As humans, not all of us like change. We like familiarity. If something feels different from our own ‘normal’ way of doing things, it can stop us from learning, adapting to and embracing new ideas. It is often natural for us to believe that the way we do something is correct and even the best way. Doing things differently can make us feel outside our ‘normal’ comfort zone and make it difficult for us to accept change or differences.
Think about a specific task such as making your perfect cup of tea or coffee. It will come naturally to you because you are used to making it your way. If you were told to suddenly make it differently, it would feel a little strange and you may not like doing it the new way. However, by making the conscious decision to try the new way, you are now aware of another way of doing it, and you are now trying out something new. The more you do it, the more comfortable it will feel and you may even prefer it or like the new way of doing it.
So, how do you think you handle difference? Are you comfortable with anything that sits outside your version of your ‘normal’ comfort zone? What will you try to do differently to help you see a new perspective?
Can you think of one thing that you would like to try and do differently at your place of work to create an inclusive environment?
Here is an engaging short talk by Jay Smooth, about ways to overcome the potential discomfort of ‘talking about race’. This is an example of consciously trying to see and do something from a new perspective.external
Strategies for counteracting bias
It can be difficult to talk about bias and inequality and inclusion. It is important for leaders of organisations and departments to recognise that it is their responsibility to initiate, support and lead these conversations. Additionally, there are some steps we can all take to reduce bias in our place of work.
Promote and encourage awareness
If we are aware of bias we can begin to manage it and its effects. Question what you hear, question biases in yourself and raise awareness of bias in others. Ask yourself and others the questions below, which may help to promote awareness of and reflection upon bias:
- Is my opinion factually true?
- Is it always factually true?
- What evidence do I have for my opinion?
You could try one of the Harvard Association Implicit Tests to find out what your biases are.
Create inclusive environments for colleagues in meetings and discussions
One of the ways that bias can affect others is through micro-behaviours during meetings and discussions. If you are managing a meeting, you can play a significant role in reducing the effects of bias, both within the meeting and in its outcomes. Here are some ways that you can minimise these effects.
- Acknowledge everyone at the meeting, not just those you know.
- Value others’ time as much as you value your own. Arrive on time, and if you are late, apologise. Pay attention and ensure you are prepared.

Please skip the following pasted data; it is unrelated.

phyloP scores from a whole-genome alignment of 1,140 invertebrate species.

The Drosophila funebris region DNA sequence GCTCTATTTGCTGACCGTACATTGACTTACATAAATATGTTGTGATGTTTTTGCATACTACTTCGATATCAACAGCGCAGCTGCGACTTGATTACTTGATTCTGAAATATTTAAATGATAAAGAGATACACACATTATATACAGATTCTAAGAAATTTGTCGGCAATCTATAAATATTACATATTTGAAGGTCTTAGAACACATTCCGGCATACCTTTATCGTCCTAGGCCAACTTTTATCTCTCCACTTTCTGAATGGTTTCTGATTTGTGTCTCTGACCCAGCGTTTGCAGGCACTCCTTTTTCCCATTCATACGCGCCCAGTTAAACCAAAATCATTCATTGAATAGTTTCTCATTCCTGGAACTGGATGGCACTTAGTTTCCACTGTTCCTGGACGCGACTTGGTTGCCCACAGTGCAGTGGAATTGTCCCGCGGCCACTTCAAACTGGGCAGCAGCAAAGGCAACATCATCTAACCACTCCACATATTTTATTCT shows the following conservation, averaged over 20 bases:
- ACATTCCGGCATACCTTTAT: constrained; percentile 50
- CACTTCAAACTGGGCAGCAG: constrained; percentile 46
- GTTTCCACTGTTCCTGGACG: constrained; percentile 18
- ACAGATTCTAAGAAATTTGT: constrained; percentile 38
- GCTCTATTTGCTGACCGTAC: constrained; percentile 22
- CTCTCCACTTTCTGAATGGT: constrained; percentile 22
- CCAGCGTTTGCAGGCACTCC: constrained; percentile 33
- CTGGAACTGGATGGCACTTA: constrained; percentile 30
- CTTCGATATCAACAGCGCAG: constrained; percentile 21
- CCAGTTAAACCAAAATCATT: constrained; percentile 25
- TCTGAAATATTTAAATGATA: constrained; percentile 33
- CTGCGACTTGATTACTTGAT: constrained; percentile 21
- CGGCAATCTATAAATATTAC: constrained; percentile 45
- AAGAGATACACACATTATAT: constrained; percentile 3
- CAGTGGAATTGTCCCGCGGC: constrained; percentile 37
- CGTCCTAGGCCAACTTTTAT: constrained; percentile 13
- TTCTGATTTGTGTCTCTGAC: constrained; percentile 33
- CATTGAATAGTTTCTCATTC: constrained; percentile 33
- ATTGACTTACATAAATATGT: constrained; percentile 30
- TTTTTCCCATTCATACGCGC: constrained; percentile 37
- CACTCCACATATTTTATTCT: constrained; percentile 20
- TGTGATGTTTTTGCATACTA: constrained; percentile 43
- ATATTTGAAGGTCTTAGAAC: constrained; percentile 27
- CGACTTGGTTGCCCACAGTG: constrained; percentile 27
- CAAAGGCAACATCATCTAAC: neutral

- Do not always sit next to the same person at every meeting. If there is someone in the meeting you don’t know very well, sit next to them.
- Limit interruptions, including checking your emails or using your phone. The impact of micro-behaviours associated with the use of technology should not be underestimated.
- If you disagree with someone else’s opinion, respond constructively rather than giving a negative response that may stop this person from voicing their opinion again.
- Ask for everyone’s opinion at the meeting. Remember not to always draw upon the same people’s opinions consistently; but equally do not discount their opinion either.
- Ensure the final decision is balanced and not influenced by the power that a single individual may hold.
- Be open to challenges from all parties by asking for counter opinions and examples.
- Use open-ended questions so that everyone can get involved in a conversation.
Watch this video about behaviours that can undermine and also promote a positive, inclusive work environment.
Challenge and take action
Some behaviours may seem small but they can have an enormous effect on others. Challenging other people’s negative or obviously biased behaviour is difficult, especially when they are senior to you.
It is important to challenge others even when it is difficult as it is seen not just by those you are challenging but those who are watching. Even though you may not change the mind of the person you are challenging, those who are watching will see your actions and may be comforted by them or they may lead to them feeling more confident about challenging and taking action.
Here is an example of how gender bias can operate, of how it can feel to be on the receiving end of it and of what can be done to reduce the effects.
Due to a staff shortage in another of the organisation’s offices, a manager had to send a member of his team to work at that location. There were two staff members to choose from, both equally competent, both with a spouse. One was male and the other was female. The manager decided to send the male colleague on the basis that his wife could look after their children and that he would be emotionally stronger being away from his children than the female. The manager did not consult either staff member.
What are the consequences?
- By not asking either staff member for their views, the manager made the assumption that the female staff member would not be able to get childcare and that the male staff member had no caring responsibilities.